And so a low-grade tussle continues, as Albania plans to scrap all trade barriers and tariffs with Kosovo by the middle of this year, Kosovo has slapped high tariffs on what it claims are heavily subsidised goods from Serbia destined for the Kosovar Serbian minority.
The EU appears powerless to intercede, perhaps for fear of upsetting Serbia, but also because a number of EU states have not followed the European parliament, which called on all members to recognise Kosovo as long ago as 2010.
Into this vacuum have stepped some individual EU members, offering help to Albania in developing its infrastructure. Germany is a major benefactor, but, on a smaller scale, Slovenia is lobbying hard for its Adriatic near-neighbour to begin accession talks this summer, while Bulgaria has pledged practical assistance in the process.
Perhaps more significant are the activities of Turkey and China. Ankara says its investments in Albania total 2.5 billion dollars and Turkish interests are in place to build a controversial new airport on the Albanian riviera, at Vlorë, while Turkish money is behind the latest faltering attempts to set up a national airline.
Beijing sees in Albania a country rich in minerals and with immense tourism potential and its investment in the Balkan country today is probably at its most significant since China was
just about Enver Hoxha’s only international friend.
So where does this leave Western economic interests? There are clear signs that the country’s undoubted tourism potential holds the key. At a recent tourism investment conference in Tirana, there was a mood of general optimism, epitomised by the announcement that Marriott was among international brands moving in. It will develop a five-star hotel in Tirana, while there are other significant coastal developments planned, by companies such as Hilton, Hyatt and Best Western.
“This year Albania has had its best tourist season, with six million visitors,” prime minister Rama told delegates, with the assurance of a man who believes he can ride out the latest political storms. That equates to 6% revenue growth against 4% GDP growth.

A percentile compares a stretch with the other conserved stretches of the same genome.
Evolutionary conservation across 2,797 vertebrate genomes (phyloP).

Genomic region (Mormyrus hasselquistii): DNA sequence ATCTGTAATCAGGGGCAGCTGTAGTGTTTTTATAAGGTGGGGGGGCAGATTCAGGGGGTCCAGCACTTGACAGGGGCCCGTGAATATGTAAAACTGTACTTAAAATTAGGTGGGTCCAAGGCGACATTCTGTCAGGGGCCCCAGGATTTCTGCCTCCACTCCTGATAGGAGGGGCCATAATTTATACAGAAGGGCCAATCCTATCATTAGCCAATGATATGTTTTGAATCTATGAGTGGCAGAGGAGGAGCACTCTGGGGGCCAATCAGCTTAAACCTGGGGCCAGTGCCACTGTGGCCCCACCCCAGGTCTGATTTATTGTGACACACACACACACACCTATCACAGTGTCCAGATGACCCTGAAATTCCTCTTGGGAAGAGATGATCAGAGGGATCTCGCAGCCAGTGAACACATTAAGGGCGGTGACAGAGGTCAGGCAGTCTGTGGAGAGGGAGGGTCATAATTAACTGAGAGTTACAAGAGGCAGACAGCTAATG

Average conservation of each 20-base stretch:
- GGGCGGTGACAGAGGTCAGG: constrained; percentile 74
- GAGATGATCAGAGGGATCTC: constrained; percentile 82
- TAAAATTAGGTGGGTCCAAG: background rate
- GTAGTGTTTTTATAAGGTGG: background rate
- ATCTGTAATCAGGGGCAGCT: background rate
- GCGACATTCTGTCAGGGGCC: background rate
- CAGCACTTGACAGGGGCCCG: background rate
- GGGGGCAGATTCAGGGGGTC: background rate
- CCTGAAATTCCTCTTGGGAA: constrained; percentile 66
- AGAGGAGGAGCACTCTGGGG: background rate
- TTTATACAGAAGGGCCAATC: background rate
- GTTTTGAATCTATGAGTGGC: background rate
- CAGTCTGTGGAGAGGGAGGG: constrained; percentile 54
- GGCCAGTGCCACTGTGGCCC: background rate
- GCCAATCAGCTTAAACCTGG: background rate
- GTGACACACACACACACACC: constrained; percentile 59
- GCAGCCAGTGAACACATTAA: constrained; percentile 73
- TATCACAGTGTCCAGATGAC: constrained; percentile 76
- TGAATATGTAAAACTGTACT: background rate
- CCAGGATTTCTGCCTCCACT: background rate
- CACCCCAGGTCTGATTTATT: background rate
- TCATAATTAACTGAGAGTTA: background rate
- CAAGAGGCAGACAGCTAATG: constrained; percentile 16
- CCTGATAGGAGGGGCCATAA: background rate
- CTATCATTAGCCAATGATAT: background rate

He and others set out a coherent policy framework for the industry, with an emphasis on sustainable development, backed by a re-energised rail network and other new infrastructure, alongside exploitation of the country’s rich culture and cuisine, spectacular mountains, dramatic coastline, turquoise lakes and remarkable Roman and Ottoman World Heritage Sites.
On the face of it, the ‘100 Villages’ programme – a state-sponsored initiative that encourages rural development by bringing together both local mayors and five government departments – sets out an impressive model of cooperation to deliver sustainable tourism to the benefit of local communities. However, Bejko scoffs: “It’s yet another half-baked idea which has only been implemented in a few villages, which happen to be the home villages of members of the current government.”
Gillian Gloyer, author of the Bradt guide to Albania, which remains the only commercially published English language guide to the country, is a committed Albanophile who has learned the language and spends much of her time in the country. But she shares the widespread sense of resignation in the face of what she sees as worsening corruption in some areas, and a readiness to slay the goose that lays the golden eggs by sanctioning environmentally damaging schemes.